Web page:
Edited by Jac C. Heckelman and Nicholas R. Miller
Chapter 9: Condorcet jury theorems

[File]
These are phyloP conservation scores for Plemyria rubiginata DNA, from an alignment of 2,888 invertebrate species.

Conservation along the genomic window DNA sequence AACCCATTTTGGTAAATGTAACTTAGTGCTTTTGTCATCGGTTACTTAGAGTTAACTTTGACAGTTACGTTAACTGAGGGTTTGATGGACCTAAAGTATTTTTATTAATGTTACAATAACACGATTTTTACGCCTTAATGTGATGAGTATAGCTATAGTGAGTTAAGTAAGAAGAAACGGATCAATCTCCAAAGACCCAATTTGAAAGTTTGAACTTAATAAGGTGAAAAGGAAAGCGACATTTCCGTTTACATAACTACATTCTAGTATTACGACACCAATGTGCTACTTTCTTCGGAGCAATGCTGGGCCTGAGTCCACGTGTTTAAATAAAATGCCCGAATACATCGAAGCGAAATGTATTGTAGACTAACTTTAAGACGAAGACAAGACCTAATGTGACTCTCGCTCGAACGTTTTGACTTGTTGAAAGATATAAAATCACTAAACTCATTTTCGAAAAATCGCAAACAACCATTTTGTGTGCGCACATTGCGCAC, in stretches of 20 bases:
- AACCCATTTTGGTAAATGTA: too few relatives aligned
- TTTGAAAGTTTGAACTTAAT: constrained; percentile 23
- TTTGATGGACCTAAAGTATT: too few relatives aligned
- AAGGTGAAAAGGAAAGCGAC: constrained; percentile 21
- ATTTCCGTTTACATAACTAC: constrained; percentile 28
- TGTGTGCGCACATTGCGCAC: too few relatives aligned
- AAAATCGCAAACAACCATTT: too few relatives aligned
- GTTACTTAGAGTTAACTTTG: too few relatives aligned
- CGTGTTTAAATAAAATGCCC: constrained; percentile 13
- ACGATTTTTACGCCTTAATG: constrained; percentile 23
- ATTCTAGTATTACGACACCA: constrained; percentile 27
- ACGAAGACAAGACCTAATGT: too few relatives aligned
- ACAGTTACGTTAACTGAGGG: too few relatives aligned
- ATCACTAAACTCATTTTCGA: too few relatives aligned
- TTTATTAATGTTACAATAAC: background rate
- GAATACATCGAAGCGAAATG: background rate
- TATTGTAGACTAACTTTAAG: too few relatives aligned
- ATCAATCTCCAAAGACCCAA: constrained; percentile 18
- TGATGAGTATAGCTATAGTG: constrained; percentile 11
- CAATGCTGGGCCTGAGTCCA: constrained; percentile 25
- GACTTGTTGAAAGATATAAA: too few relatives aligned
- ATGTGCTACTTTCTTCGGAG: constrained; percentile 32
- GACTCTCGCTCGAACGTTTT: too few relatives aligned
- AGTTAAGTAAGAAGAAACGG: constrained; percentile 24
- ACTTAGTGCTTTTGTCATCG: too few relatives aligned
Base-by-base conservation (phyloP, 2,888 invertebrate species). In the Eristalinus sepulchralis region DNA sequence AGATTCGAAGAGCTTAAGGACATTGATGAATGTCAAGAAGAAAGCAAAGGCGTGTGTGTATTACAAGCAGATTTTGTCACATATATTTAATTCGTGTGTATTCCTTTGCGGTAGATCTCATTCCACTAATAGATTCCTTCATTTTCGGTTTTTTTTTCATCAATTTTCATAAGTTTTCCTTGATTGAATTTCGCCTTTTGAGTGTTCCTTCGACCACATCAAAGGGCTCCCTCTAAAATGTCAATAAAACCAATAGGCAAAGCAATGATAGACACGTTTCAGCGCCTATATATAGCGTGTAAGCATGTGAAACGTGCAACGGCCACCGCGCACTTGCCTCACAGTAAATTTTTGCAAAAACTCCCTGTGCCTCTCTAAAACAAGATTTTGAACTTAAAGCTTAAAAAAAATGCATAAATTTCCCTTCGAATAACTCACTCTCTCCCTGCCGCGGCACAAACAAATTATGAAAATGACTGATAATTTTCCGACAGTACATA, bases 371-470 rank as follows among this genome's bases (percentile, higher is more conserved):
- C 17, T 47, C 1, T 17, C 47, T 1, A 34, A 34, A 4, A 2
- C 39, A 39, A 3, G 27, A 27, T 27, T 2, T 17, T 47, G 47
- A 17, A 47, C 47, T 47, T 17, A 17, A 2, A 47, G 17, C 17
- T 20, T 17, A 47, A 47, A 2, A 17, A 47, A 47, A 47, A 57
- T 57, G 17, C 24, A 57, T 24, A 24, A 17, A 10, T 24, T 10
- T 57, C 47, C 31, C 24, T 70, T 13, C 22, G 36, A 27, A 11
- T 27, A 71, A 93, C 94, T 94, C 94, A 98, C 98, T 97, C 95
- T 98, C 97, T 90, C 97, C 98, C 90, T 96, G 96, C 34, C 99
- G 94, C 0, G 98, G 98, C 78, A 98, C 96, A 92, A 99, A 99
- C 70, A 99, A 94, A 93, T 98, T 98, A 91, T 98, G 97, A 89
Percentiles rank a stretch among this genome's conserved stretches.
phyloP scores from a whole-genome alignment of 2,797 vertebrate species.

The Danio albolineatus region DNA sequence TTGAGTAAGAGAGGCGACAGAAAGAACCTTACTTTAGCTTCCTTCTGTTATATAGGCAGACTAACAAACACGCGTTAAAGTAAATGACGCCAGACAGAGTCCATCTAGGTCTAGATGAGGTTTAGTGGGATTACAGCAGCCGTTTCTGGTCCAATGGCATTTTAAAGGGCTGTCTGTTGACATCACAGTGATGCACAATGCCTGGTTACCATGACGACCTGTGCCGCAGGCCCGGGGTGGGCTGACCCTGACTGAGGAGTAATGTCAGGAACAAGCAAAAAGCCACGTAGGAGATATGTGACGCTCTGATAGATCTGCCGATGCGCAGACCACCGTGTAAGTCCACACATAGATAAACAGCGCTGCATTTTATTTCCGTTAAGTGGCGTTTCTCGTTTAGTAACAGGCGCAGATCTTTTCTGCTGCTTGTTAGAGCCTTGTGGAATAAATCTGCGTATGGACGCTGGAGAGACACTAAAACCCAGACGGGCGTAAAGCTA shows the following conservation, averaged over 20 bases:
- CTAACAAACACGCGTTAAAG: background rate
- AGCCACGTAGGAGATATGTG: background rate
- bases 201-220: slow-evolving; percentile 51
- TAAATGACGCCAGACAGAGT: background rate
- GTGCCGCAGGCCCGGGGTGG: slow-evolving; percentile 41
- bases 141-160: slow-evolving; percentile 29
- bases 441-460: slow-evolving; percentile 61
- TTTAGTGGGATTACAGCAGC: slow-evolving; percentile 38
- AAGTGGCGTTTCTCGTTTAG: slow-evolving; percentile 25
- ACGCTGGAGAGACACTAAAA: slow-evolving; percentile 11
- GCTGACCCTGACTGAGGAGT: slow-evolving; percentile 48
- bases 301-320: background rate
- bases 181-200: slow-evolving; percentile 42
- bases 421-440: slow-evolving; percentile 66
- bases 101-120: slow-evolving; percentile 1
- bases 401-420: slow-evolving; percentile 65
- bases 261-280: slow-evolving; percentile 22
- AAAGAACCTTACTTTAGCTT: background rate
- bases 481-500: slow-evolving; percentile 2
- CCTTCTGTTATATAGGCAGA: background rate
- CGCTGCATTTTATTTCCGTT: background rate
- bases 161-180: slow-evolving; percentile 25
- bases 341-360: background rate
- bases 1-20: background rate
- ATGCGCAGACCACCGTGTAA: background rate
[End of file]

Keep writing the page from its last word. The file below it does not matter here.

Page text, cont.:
Consider the following dilemma. A decision needs to be made to adopt one of two options. We have common preferences in that one option is objectively better for all of us. Unfortunately, the problem is that we do not know precisely which option is the one to implement. How should the choice be made? The seminal contribution, known as the Condorcet Jury Theorem (hereafter CJT), provides guidance. The result is that a group using simple majority voting to make a decision is more likely to make the correct choice than would any individual member of the group. Additionally, as the size of the group expands, the likelihood of the majority decision being correct increases and approaches certainty in the limit. Thus, there is wisdom in the crowds. This powerful result has spurred numerous investigations that generalize its theoretical assumptions, and has been applied to various decision-making contexts. The result is named for Marie Jean Antoine Nicolas Caritat, Marquis de Condorcet (1743–1794), the French mathematician who outlined the argument in the essay Essai sur l‘Application de l’Analyse à la Probabilité des Décisions Rendues à la Pluralté des Voix (1785). An enthusiastic activist for democracy, Condorcet was a political leader during the French Revolution (McLean and Hewitt 1994).
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